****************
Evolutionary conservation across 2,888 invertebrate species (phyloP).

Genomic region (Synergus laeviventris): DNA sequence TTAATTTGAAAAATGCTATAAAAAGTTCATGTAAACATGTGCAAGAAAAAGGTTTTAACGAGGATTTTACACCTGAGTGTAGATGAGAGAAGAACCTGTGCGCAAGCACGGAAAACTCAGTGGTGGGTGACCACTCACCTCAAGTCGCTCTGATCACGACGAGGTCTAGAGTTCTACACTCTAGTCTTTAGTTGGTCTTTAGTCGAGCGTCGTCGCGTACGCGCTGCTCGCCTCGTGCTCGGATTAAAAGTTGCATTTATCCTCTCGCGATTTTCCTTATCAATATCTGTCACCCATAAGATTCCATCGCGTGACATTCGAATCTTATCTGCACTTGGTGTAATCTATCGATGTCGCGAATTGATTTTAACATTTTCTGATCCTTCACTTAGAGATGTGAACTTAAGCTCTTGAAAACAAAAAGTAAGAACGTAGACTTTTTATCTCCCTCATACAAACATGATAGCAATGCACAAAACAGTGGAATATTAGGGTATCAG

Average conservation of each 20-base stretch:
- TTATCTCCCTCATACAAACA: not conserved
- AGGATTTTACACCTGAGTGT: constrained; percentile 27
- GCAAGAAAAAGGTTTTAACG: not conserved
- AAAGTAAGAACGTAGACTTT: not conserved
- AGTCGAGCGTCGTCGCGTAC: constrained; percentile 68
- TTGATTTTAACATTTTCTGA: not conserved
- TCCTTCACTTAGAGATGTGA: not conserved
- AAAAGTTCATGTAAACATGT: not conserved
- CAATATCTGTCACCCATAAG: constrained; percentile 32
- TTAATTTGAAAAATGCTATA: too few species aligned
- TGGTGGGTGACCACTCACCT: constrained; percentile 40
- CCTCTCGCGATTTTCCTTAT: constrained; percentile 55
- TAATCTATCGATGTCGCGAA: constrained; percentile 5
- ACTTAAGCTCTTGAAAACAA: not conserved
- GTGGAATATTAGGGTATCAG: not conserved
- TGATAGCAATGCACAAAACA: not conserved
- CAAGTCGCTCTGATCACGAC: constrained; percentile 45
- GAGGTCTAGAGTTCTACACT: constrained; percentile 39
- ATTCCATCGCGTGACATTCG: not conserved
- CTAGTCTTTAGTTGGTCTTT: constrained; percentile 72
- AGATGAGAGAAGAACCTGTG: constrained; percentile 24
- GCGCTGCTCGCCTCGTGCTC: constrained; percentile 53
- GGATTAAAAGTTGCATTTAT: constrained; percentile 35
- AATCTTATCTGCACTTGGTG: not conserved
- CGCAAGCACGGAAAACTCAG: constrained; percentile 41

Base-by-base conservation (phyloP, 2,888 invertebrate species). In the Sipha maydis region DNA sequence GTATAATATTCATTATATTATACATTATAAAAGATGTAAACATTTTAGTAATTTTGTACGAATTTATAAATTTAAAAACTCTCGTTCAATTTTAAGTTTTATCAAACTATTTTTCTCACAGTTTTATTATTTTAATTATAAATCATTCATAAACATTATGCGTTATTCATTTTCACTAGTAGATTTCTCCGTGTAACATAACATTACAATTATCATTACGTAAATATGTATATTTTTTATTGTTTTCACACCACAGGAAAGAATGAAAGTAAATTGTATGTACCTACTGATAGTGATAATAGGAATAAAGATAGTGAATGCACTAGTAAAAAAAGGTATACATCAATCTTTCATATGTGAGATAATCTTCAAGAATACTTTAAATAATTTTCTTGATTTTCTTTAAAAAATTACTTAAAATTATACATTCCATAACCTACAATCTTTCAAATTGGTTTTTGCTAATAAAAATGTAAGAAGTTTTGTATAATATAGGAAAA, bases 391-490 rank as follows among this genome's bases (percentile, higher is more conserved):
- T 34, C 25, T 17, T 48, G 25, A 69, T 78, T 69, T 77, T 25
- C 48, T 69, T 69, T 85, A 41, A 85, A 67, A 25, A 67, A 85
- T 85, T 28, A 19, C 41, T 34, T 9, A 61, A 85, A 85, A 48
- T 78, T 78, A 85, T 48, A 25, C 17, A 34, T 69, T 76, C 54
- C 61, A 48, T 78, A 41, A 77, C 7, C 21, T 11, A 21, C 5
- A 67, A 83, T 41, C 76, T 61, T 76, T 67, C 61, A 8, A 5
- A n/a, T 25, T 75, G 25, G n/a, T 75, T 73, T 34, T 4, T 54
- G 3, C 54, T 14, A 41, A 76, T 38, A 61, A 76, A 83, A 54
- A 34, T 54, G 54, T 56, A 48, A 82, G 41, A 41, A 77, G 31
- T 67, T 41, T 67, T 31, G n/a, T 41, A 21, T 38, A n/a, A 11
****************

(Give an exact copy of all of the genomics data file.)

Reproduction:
Evolutionary conservation across 2,888 invertebrate species (phyloP).

Genomic region (Synergus laeviventris): DNA sequence TTAATTTGAAAAATGCTATAAAAAGTTCATGTAAACATGTGCAAGAAAAAGGTTTTAACGAGGATTTTACACCTGAGTGTAGATGAGAGAAGAACCTGTGCGCAAGCACGGAAAACTCAGTGGTGGGTGACCACTCACCTCAAGTCGCTCTGATCACGACGAGGTCTAGAGTTCTACACTCTAGTCTTTAGTTGGTCTTTAGTCGAGCGTCGTCGCGTACGCGCTGCTCGCCTCGTGCTCGGATTAAAAGTTGCATTTATCCTCTCGCGATTTTCCTTATCAATATCTGTCACCCATAAGATTCCATCGCGTGACATTCGAATCTTATCTGCACTTGGTGTAATCTATCGATGTCGCGAATTGATTTTAACATTTTCTGATCCTTCACTTAGAGATGTGAACTTAAGCTCTTGAAAACAAAAAGTAAGAACGTAGACTTTTTATCTCCCTCATACAAACATGATAGCAATGCACAAAACAGTGGAATATTAGGGTATCAG

Average conservation of each 20-base stretch:
- TTATCTCCCTCATACAAACA: not conserved
- AGGATTTTACACCTGAGTGT: constrained; percentile 27
- GCAAGAAAAAGGTTTTAACG: not conserved
- AAAGTAAGAACGTAGACTTT: not conserved
- AGTCGAGCGTCGTCGCGTAC: constrained; percentile 68
- TTGATTTTAACATTTTCTGA: not conserved
- TCCTTCACTTAGAGATGTGA: not conserved
- AAAAGTTCATGTAAACATGT: not conserved
- CAATATCTGTCACCCATAAG: constrained; percentile 32
- TTAATTTGAAAAATGCTATA: too few species aligned
- TGGTGGGTGACCACTCACCT: constrained; percentile 40
- CCTCTCGCGATTTTCCTTAT: constrained; percentile 55
- TAATCTATCGATGTCGCGAA: constrained; percentile 5
- ACTTAAGCTCTTGAAAACAA: not conserved
- GTGGAATATTAGGGTATCAG: not conserved
- TGATAGCAATGCACAAAACA: not conserved
- CAAGTCGCTCTGATCACGAC: constrained; percentile 45
- GAGGTCTAGAGTTCTACACT: constrained; percentile 39
- ATTCCATCGCGTGACATTCG: not conserved
- CTAGTCTTTAGTTGGTCTTT: constrained; percentile 72
- AGATGAGAGAAGAACCTGTG: constrained; percentile 24
- GCGCTGCTCGCCTCGTGCTC: constrained; percentile 53
- GGATTAAAAGTTGCATTTAT: constrained; percentile 35
- AATCTTATCTGCACTTGGTG: not conserved
- CGCAAGCACGGAAAACTCAG: constrained; percentile 41

Base-by-base conservation (phyloP, 2,888 invertebrate species). In the Sipha maydis region DNA sequence GTATAATATTCATTATATTATACATTATAAAAGATGTAAACATTTTAGTAATTTTGTACGAATTTATAAATTTAAAAACTCTCGTTCAATTTTAAGTTTTATCAAACTATTTTTCTCACAGTTTTATTATTTTAATTATAAATCATTCATAAACATTATGCGTTATTCATTTTCACTAGTAGATTTCTCCGTGTAACATAACATTACAATTATCATTACGTAAATATGTATATTTTTTATTGTTTTCACACCACAGGAAAGAATGAAAGTAAATTGTATGTACCTACTGATAGTGATAATAGGAATAAAGATAGTGAATGCACTAGTAAAAAAAGGTATACATCAATCTTTCATATGTGAGATAATCTTCAAGAATACTTTAAATAATTTTCTTGATTTTCTTTAAAAAATTACTTAAAATTATACATTCCATAACCTACAATCTTTCAAATTGGTTTTTGCTAATAAAAATGTAAGAAGTTTTGTATAATATAGGAAAA, bases 391-490 rank as follows among this genome's bases (percentile, higher is more conserved):
- T 34, C 25, T 17, T 48, G 25, A 69, T 78, T 69, T 77, T 25
- C 48, T 69, T 69, T 85, A 41, A 85, A 67, A 25, A 67, A 85
- T 85, T 28, A 19, C 41, T 34, T 9, A 61, A 85, A 85, A 48
- T 78, T 78, A 85, T 48, A 25, C 17, A 34, T 69, T 76, C 54
- C 61, A 48, T 78, A 41, A 77, C 7, C 21, T 11, A 21, C 5
- A 67, A 83, T 41, C 76, T 61, T 76, T 67, C 61, A 8, A 5
- A n/a, T 25, T 75, G 25, G n/a, T 75, T 73, T 34, T 4, T 54
- G 3, C 54, T 14, A 41, A 76, T 38, A 61, A 76, A 83, A 54
- A 34, T 54, G 54, T 56, A 48, A 82, G 41, A 41, A 77, G 31
- T 67, T 41, T 67, T 31, G n/a, T 41, A 21, T 38, A n/a, A 11